Community Health Systems (CHS) says it has been hit by a recent wave of attacks targeting a zero-day vulnerability in Fortra’s GoAnywhere MFT secure file transfer platform.

The healthcare provider giant said on Monday that Fortra had issued an alert saying it had “experienced a security incident” resulting in the compromise of some CHS data.

A subsequent investigation revealed that the resulting data breach affected the personal and health information of up to 1 million patients.

“While this investigation is still ongoing, the Company believes that the Fortra breach had no impact on any of the Company’s information systems and that there was no material disruption to business. business of the company, including the delivery of patient care,” CHS said. an 8-K filing with the SEC first spotted by

“As for the PHI and PI compromised by the Fortra flaw, the company currently estimates that approximately one million people may have been affected by this attack.”

He also added that he would offer identity theft protection services and notify all affected individuals whose information was exposed during the breach.

CHS is a leading healthcare provider that operates 79 affiliated acute care hospitals and more than 1,000 other care sites across the United States.

The Clop gang claims to have raped 130 Fortra customers

The Clop ransomware gang claims to be behind these attacks and told BleepingComputer they hacked into and stole data from over 130 organizations.

Clop also said they allegedly stole the data for ten days after breaching GoAnywhere MFT servers that were vulnerable to exploits targeting the CVE-2023-0669 RCE bug.

The gang did not provide further evidence or details regarding their claims when BleepingComputer asked when the attacks began, if they had already started extorting victims, and what ransoms they were demanding.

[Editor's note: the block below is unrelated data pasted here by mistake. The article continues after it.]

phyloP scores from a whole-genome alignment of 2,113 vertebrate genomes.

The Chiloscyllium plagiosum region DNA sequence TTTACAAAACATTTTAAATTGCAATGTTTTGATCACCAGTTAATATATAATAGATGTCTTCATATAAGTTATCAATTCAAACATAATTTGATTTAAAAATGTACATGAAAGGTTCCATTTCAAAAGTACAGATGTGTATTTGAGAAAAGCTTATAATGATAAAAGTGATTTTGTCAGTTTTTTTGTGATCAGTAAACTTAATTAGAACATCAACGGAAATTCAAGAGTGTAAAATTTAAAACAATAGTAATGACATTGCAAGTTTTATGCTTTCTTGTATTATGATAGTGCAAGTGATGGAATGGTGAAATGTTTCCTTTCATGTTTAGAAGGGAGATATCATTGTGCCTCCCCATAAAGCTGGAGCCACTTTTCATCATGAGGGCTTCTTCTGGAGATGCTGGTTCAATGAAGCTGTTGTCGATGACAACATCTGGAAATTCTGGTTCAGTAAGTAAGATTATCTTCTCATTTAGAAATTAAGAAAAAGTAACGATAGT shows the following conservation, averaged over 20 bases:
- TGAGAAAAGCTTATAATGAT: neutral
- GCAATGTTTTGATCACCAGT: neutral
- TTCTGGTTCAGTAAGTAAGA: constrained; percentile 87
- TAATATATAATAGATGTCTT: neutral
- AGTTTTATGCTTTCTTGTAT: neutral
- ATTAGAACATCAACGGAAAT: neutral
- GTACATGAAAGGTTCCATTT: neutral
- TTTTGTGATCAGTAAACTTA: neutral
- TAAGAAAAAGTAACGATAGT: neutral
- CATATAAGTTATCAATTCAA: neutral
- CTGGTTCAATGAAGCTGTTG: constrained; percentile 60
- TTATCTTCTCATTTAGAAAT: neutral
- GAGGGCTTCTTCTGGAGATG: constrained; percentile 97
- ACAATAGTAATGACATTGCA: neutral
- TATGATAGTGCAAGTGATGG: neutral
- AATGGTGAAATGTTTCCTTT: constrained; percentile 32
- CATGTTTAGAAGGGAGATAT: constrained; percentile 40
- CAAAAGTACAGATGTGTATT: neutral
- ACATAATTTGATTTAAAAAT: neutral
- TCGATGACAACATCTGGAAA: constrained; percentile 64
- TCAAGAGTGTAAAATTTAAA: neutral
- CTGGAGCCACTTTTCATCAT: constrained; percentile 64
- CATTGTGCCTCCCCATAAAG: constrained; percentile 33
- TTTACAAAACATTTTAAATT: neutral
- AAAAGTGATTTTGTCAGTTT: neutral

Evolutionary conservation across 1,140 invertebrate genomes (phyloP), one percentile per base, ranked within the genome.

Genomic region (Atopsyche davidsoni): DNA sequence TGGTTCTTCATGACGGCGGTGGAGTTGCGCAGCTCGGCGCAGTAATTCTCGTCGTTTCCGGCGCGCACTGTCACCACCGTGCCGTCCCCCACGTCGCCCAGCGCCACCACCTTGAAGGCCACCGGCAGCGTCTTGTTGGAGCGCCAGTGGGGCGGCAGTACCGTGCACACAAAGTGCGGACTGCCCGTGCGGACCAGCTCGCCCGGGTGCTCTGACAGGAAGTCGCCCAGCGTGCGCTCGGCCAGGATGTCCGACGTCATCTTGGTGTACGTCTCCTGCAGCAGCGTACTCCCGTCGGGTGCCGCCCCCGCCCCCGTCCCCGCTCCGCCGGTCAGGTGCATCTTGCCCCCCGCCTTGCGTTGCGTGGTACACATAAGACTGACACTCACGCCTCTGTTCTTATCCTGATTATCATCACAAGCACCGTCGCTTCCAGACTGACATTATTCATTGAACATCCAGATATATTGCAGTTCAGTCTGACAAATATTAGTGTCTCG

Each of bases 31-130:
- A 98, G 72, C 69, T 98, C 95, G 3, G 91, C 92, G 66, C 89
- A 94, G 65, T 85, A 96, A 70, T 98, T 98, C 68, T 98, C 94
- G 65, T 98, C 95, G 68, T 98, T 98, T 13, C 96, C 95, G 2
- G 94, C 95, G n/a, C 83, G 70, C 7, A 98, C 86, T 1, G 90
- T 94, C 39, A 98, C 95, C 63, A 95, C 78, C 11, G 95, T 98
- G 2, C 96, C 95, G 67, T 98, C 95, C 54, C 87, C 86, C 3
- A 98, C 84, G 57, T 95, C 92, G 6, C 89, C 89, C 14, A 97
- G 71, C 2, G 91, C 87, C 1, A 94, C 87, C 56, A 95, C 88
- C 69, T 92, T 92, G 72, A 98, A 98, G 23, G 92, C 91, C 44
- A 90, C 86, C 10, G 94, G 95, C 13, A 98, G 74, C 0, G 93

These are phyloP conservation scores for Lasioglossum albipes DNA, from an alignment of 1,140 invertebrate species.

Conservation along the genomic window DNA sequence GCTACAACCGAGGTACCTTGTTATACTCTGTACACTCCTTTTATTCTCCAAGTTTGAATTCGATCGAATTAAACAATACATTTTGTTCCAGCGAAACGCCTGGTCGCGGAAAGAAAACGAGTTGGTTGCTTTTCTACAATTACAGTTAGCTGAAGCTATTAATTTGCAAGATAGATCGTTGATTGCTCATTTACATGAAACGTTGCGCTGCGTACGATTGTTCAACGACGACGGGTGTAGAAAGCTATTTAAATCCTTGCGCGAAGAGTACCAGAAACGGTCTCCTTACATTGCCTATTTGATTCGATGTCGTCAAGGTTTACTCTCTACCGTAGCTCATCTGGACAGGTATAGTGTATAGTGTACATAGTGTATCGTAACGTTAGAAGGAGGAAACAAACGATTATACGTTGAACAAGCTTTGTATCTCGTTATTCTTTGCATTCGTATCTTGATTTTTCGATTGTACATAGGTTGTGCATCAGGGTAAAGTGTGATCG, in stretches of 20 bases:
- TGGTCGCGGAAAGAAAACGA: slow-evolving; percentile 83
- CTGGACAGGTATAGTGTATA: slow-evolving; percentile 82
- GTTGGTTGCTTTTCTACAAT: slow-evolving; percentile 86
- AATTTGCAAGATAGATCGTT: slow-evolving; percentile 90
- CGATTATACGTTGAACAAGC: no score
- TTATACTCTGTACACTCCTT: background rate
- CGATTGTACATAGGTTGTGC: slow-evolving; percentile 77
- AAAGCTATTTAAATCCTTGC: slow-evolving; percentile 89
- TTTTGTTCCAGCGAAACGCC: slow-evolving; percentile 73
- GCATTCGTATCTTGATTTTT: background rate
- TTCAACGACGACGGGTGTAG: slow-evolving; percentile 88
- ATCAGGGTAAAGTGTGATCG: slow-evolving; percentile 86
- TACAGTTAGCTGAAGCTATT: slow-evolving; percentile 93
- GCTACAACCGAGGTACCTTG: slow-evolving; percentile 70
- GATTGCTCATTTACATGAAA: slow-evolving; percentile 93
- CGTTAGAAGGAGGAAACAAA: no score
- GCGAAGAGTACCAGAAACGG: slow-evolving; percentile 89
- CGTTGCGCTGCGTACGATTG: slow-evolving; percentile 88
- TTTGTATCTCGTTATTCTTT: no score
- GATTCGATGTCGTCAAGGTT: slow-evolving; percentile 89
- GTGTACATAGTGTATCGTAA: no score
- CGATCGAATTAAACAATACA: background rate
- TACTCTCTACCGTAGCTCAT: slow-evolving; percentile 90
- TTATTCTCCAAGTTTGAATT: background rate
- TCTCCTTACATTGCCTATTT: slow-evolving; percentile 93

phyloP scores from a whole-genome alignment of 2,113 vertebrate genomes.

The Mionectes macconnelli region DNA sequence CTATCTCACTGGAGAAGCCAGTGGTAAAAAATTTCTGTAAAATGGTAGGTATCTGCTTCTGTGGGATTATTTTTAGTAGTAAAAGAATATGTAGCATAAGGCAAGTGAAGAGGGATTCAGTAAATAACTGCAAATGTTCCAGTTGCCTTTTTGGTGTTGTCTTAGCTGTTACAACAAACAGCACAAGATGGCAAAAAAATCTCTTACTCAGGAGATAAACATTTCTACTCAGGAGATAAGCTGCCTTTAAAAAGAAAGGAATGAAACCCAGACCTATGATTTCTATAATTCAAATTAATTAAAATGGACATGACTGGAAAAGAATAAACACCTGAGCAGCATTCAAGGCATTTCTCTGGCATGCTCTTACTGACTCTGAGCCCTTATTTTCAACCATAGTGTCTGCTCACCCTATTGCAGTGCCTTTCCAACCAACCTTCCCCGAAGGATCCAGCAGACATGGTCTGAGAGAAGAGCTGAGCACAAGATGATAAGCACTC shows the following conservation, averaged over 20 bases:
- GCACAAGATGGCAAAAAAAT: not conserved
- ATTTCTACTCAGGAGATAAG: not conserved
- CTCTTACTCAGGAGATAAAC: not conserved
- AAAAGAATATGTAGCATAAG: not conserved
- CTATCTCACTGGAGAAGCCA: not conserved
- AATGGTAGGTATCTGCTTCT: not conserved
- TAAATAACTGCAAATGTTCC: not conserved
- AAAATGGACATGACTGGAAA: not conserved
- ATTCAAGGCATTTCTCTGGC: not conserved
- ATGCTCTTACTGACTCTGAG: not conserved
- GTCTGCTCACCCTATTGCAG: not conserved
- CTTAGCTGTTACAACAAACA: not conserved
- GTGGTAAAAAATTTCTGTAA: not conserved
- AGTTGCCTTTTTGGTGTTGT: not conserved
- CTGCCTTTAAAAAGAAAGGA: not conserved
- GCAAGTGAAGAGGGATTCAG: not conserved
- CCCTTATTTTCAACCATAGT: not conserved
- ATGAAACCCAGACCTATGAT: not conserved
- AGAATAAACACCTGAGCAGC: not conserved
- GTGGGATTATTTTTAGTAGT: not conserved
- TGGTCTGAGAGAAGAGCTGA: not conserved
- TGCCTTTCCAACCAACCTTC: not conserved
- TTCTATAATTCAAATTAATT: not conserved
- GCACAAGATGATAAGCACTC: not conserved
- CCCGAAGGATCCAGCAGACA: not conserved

BleepingComputer has not been able to independently confirm any of Clop’s claims, and Fortra has yet to respond to several emails requesting more information regarding the exploitation of CVE-2023-0669 and the ransomware group’s claims. .

However, Huntress Threat Intelligence Manager Joe Slowik also found links between GoAnywhere MFT and TA505 attacksa threat group known to have deployed Clop ransomware in the past.

Clop is known to have used a similar tactic in December 2020, when they discovered and exploited a zero-day bug in Accellion’s former File Transfer Appliance (FTA) to steal large amounts of data from approximately 100 companies worldwide.

At the time, the victims received emails demanding $10 million in ransoms to prevent their data from being published on the cybercrime group’s data leak site.

Organizations whose Accellion servers have been hacked include, among others, energy giant Shell, cybersecurity company Qualys, supermarket giant Krogerand several universities around the world such as Stanford Medicine, University of ColoradoUniversity of Miami, University of California and University of Maryland Baltimore (UMB).

If Clop follows a similar extortion strategy, we’ll likely see a rapid release of data for non-paying victims on the threat actor’s data leak site in the near future.

Federal agencies order patching until March 3

Fortra, developer of GoAnywhere MFT (formerly known as HelpSystems) disclosed to its customers last week that a new vulnerability (CVE-2023-0669) was being exploited as day zero in the wild.

The company issued emergency security updates after a proof-of-concept exploit was published onlineallowing unauthenticated attackers to obtain remote code execution on vulnerable servers.

Even though Shodan currently shows that more than 1,000 GoAnywhere instances are exposed to attacks, only 136 are on ports 8000 and 8001 (those used by the vulnerable administration console).

GoAnywhere MFT instances exposed to the Internet
Internet-exposed MFT GoAnywhere instances (Shodan)

Fortra also revealed, after releasing patches, that some of its MFTaaS hosted instances were also hacked in the attacks.

CISA added the GoAnywhere MFT flaw at its Catalog of known exploited vulnerabilities Friday, ordering US federal agencies to secure their systems within the next three weeks, through March 3.

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